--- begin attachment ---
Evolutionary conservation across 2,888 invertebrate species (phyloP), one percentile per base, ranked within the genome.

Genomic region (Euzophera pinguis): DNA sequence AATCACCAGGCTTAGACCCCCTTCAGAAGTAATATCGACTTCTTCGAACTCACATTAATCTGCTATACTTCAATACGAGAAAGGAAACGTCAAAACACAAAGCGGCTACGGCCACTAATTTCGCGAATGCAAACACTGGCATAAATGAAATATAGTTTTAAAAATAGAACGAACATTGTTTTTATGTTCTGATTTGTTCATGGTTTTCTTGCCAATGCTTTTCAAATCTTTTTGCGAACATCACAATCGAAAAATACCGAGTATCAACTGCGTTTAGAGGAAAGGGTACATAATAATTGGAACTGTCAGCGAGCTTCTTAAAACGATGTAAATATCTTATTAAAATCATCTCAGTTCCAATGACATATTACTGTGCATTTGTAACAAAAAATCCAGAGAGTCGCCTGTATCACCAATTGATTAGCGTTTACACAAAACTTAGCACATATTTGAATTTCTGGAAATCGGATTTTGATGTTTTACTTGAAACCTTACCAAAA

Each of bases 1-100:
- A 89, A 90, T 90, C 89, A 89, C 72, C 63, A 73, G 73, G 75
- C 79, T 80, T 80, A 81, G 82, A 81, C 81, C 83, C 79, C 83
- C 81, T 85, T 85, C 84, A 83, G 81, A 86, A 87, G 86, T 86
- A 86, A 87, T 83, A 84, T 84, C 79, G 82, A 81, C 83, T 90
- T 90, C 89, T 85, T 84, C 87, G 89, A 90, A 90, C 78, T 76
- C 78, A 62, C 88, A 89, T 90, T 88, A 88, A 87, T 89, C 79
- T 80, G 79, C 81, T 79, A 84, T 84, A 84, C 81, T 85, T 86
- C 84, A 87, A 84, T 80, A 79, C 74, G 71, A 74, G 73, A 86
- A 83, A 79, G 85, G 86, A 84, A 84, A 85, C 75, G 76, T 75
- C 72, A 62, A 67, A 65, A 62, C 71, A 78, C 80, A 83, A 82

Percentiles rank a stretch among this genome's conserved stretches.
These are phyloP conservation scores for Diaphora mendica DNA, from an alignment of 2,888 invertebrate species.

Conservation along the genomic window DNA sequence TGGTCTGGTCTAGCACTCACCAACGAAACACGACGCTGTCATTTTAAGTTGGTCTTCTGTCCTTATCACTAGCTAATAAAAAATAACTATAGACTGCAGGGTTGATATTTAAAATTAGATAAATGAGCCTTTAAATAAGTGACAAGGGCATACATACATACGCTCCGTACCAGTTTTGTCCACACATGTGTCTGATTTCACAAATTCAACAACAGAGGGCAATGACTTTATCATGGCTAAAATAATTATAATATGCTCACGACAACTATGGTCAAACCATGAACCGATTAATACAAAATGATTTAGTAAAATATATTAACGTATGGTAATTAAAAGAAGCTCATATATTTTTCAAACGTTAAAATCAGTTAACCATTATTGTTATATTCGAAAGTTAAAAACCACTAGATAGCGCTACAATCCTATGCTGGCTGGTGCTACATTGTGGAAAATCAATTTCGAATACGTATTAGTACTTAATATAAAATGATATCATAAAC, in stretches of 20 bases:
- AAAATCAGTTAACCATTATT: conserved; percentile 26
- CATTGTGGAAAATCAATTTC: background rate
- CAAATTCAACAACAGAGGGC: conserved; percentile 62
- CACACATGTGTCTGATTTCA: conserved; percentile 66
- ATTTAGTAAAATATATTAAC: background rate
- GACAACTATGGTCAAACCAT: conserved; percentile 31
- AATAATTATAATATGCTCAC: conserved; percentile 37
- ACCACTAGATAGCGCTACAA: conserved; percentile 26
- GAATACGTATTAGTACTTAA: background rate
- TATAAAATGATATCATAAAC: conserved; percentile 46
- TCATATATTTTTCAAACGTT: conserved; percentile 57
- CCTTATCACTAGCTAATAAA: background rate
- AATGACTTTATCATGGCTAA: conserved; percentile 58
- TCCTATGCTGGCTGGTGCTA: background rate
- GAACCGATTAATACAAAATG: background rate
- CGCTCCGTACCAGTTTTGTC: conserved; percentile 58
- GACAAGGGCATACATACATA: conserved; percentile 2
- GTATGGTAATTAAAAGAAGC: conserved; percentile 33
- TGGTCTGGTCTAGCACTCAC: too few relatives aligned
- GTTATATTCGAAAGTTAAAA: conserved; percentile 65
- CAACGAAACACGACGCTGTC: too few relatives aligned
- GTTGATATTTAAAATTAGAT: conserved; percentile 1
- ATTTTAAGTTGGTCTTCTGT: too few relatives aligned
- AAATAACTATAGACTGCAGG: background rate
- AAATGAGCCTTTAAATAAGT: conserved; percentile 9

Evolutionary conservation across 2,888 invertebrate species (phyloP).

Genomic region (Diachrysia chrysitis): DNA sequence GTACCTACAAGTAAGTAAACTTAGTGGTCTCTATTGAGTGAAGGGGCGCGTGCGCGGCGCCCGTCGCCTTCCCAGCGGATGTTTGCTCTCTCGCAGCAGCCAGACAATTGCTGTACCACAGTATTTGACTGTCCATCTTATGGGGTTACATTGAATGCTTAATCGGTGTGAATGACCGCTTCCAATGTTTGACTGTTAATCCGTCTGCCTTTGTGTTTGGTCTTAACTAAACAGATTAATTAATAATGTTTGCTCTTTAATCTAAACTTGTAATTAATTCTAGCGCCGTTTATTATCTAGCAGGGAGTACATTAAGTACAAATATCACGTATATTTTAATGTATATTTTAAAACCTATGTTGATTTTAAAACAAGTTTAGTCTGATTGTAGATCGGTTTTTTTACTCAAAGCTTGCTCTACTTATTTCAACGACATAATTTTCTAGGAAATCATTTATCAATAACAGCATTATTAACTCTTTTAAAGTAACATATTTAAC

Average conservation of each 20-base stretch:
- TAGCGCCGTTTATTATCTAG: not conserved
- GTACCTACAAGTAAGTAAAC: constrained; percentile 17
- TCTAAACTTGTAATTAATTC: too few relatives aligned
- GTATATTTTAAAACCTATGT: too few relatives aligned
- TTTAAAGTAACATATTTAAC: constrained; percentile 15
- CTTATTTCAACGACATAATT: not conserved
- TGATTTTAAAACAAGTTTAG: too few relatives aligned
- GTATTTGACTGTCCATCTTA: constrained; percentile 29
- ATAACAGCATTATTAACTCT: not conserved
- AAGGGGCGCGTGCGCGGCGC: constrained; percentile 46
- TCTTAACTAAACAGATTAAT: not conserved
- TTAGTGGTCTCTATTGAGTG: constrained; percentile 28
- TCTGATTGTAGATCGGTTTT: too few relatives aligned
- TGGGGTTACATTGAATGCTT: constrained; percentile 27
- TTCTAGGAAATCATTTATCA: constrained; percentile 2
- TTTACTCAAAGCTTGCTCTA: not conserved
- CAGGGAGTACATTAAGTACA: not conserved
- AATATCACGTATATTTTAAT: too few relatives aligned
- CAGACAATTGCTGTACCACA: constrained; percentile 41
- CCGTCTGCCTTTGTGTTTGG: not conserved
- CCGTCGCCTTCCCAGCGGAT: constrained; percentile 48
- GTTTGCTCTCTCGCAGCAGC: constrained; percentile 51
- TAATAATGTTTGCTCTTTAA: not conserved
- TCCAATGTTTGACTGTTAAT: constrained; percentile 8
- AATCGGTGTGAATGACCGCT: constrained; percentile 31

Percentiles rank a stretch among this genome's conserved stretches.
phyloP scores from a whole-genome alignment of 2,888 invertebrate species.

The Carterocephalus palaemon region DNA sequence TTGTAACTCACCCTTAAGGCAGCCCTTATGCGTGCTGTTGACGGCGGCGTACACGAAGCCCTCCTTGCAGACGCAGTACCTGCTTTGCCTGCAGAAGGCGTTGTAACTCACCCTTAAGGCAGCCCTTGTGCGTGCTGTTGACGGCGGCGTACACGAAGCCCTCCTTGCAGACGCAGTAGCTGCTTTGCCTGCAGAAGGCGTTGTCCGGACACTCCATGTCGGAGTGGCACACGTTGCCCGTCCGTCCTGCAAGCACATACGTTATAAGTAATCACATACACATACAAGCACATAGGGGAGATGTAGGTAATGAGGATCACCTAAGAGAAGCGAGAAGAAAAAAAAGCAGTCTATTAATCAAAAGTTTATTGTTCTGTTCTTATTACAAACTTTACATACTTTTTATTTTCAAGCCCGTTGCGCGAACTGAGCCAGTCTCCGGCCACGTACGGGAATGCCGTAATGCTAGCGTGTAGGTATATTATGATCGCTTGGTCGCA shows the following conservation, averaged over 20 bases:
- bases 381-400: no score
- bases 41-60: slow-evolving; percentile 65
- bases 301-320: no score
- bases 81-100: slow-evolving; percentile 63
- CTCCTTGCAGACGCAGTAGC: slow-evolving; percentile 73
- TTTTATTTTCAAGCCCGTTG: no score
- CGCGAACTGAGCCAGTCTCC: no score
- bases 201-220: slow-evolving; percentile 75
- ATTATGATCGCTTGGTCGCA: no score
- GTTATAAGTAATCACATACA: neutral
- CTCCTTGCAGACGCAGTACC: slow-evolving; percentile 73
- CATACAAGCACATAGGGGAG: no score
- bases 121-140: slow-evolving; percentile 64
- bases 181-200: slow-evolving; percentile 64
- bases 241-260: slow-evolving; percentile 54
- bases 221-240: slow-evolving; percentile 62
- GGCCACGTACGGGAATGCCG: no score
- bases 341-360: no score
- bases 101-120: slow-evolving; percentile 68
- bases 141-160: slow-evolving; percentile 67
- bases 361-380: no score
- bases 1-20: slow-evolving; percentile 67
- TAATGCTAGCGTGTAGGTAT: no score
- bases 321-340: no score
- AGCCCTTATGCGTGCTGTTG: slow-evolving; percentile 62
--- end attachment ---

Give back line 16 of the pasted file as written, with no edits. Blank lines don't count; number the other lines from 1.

Conservation along the genomic window DNA sequence TGGTCTGGTCTAGCACTCACCAACGAAACACGACGCTGTCATTTTAAGTTGGTCTTCTGTCCTTATCACTAGCTAATAAAAAATAACTATAGACTGCAGGGTTGATATTTAAAATTAGATAAATGAGCCTTTAAATAAGTGACAAGGGCATACATACATACGCTCCGTACCAGTTTTGTCCACACATGTGTCTGATTTCACAAATTCAACAACAGAGGGCAATGACTTTATCATGGCTAAAATAATTATAATATGCTCACGACAACTATGGTCAAACCATGAACCGATTAATACAAAATGATTTAGTAAAATATATTAACGTATGGTAATTAAAAGAAGCTCATATATTTTTCAAACGTTAAAATCAGTTAACCATTATTGTTATATTCGAAAGTTAAAAACCACTAGATAGCGCTACAATCCTATGCTGGCTGGTGCTACATTGTGGAAAATCAATTTCGAATACGTATTAGTACTTAATATAAAATGATATCATAAAC, in stretches of 20 bases: